The leftist professor who crassly celebrated Barbara Bush's death with a series of offensive and disrespectful tweets about the former first lady and her family may just cost Fresno State a lot of donor money.
What's the background?
The professor, Randa Jarrar, celebrated Bush's death on Tuesday in a series of tweets that are no longer public.
In one tweet, the liberal professor wrote, “Barbara Bush was a generous and smart and amazing racist who, along with her husband, raised a war criminal. F*** outta here with your nice words.”
She added, “PSA: either you are against these pieces of s**t and their genocidal ways or you’re part of the problem. That’s actually how simple this is. I’m happy the witch is dead. Can’t wait for the rest of her family to fall to their demise the way 1.5 million Iraqis have.”
Jarrar received a high level of criticism on the social media networking platform, and her remarks went viral.
“All the hate I’m getting ALMOST made me forget how happy I am that George W Bush is probably really sad right now,” she gleefully wrote, adding that she was “using [woke points] to dance happily on the grave of someone I despise.”
Jarrar apparently wasn't worried about the security of her job at the time of her fevered tweeting, because she boasted to her followers that she works "as a tenured professor."
“I make 100K a year doing that. I will never be fired. I will always have people wanting to hear what I have to say,” she bragged.
What did the university president say?
Fresno State President Joseph Castro issued a statement about Jarrar's tweeting shortly after her remarks hit viral status.
“On behalf of Fresno State, I extend my deepest condolences to the Bush family on the loss of our former First Lady, Barbara Bush,” Castro wrote. “We share the deep concerns expressed by others over the personal comments made today by professor Randa Jarrar, a professor in the English Department at Fresno State.”
“Her statements were made as a private citizen, not as a representative of Fresno State,” the statement added. “Professor Jarrar’s expressed personal views and commentary are obviously contrary to the core values of our University, which include respect and empathy for individuals with divergent points of view, and a sincere commitment to mutual understanding and progress.”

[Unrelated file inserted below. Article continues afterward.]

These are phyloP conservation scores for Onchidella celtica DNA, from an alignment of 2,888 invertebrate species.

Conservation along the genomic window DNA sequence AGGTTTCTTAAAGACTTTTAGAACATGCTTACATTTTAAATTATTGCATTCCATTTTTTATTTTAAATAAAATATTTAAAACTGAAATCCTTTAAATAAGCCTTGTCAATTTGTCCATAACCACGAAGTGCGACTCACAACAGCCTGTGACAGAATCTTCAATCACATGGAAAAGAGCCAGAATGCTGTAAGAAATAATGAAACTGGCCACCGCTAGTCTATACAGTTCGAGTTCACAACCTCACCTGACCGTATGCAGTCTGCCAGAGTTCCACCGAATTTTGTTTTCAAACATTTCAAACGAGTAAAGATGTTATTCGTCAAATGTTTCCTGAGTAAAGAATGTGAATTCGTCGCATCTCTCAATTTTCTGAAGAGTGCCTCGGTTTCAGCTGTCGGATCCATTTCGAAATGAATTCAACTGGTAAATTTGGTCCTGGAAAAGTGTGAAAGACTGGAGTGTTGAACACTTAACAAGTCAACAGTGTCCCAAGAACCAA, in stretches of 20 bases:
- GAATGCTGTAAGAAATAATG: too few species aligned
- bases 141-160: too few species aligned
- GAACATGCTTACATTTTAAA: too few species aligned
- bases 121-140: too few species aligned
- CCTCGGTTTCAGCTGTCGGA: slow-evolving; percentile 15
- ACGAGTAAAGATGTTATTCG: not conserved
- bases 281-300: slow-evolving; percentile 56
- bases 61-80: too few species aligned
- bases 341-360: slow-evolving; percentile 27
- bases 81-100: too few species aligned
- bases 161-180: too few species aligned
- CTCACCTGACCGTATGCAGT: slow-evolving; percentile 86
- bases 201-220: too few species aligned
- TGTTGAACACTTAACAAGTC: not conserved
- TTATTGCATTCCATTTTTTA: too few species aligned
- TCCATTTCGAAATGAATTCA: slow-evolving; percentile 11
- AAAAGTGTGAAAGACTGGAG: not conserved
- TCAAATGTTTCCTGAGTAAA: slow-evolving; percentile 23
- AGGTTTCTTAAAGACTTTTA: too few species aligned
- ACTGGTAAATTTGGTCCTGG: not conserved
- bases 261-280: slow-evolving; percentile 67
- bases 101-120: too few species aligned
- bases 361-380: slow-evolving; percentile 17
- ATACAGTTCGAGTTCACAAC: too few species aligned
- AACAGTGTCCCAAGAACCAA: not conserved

Castro later told the Fresno Bee that while Jarrar's remarks may have been made as a private citizen, and not as a representative of the school,“a professor with tenure does not have blanket protection to say and do what they wish.”
The school launched an investigation after the outcry.
Jarrar’s Twitter account remains set to private, and Jarrar appears to be on leave from the school.
What's happening with the money?
In response to Jarrar's tweets, and the outcry that ensued, several school donors have come forward in admitting that they were reluctant to continue funding the school.
A Fresno Bee report noted Thursday that some donors are waiting for the school's investigation of Jarrar to be completed before they make the decision to continue donating money into the institution.
One donor, Ed Dunkel Jr., said, "I admire and have a lot of respect for President [Joseph] Castro and huge affection for Fresno State. But I have huge concerns. This represents such an embarrassment to the university and the community. It’s hard to believe this is an isolated thing that just happened. I have to imagine people previously knew of this person’s character and what she’s about.”
Dunkel said that friends of his also made donations to the school and are also considering withdrawing their monetary support as a result of Jarrar's conduct.
Some are even reportedly considering avoiding sending their children to Fresno State.
“[Donors are] outraged, and I’m outraged as well,” Castro said according to the Fresno Bee. “This is behavior that is unacceptable as a university that models the development of leaders. We just cannot tolerate it.”
Castro also told the Fresno Bee that he is in talks with donors to help quell their concerns over Jarrar's remarks.
"I have to wait and see how it's going to be handled," Dunkel later told the Fresno Bee. "I'm a huge supporter of Fresno State, but at the end of the day, we have to take a look at this and see who's teaching our kids, and what the university is all about."